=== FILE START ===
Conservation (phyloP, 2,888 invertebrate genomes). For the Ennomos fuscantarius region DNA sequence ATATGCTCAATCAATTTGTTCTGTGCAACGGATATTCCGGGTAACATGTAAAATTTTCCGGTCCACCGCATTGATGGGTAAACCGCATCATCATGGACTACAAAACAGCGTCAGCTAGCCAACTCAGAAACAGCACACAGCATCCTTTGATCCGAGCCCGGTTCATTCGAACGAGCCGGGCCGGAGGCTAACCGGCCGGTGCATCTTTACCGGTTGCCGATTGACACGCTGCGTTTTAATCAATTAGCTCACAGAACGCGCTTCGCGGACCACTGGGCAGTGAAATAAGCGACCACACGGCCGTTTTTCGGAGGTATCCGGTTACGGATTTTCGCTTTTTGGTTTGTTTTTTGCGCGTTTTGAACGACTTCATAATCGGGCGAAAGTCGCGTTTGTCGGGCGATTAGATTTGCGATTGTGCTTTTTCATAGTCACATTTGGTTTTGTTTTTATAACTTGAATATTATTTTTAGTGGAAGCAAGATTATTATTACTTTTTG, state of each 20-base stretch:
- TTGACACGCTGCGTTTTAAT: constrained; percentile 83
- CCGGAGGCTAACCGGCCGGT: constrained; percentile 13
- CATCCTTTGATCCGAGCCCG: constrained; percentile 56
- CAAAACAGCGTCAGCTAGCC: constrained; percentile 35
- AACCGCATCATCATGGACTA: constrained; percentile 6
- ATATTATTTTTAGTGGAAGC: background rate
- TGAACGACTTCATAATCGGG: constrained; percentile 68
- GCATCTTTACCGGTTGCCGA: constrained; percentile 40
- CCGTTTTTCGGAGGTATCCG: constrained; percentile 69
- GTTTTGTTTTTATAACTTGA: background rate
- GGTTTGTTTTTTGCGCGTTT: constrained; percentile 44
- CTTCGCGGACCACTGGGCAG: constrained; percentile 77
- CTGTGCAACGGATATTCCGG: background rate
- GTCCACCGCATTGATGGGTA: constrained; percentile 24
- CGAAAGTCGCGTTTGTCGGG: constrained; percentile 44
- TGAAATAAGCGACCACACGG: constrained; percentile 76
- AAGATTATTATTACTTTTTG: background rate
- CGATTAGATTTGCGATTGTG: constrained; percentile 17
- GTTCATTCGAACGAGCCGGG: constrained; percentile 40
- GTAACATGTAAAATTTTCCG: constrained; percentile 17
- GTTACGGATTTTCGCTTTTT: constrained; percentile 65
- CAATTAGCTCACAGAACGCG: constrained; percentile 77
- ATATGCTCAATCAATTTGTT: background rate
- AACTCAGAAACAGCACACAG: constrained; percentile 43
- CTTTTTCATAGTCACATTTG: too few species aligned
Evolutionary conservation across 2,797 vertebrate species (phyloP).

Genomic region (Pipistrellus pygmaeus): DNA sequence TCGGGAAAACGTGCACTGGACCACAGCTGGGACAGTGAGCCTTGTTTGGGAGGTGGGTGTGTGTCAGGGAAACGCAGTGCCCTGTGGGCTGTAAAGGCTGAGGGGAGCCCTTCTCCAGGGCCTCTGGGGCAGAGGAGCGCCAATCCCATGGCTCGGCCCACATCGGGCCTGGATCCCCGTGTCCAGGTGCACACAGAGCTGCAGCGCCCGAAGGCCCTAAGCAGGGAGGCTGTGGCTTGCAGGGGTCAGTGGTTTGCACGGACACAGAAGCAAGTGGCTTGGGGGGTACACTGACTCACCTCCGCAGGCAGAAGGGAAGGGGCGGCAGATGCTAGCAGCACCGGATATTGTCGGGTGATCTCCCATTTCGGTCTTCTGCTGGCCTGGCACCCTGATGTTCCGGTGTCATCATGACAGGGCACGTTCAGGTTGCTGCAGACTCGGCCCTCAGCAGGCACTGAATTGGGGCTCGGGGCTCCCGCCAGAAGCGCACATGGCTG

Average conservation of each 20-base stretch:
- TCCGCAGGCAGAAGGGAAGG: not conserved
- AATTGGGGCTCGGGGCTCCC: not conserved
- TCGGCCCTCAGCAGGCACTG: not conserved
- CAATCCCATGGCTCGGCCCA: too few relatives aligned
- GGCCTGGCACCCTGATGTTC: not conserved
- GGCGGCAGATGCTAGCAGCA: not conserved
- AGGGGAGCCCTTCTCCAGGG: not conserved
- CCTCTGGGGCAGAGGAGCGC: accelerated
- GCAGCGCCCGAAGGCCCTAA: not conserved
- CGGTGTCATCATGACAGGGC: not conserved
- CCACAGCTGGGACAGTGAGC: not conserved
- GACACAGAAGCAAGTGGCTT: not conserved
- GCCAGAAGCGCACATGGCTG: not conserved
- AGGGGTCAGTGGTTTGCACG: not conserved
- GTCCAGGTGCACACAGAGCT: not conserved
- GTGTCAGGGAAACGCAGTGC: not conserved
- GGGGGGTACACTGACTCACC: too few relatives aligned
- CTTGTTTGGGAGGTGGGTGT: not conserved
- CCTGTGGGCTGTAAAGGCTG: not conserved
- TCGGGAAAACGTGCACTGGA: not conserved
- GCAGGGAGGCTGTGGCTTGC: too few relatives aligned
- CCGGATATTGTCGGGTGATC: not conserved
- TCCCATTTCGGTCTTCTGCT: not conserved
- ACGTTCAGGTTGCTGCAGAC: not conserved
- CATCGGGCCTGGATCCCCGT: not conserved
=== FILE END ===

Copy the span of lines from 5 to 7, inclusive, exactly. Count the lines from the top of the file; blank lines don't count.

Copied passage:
- CAAAACAGCGTCAGCTAGCC: constrained; percentile 35
- AACCGCATCATCATGGACTA: constrained; percentile 6
- ATATTATTTTTAGTGGAAGC: background rate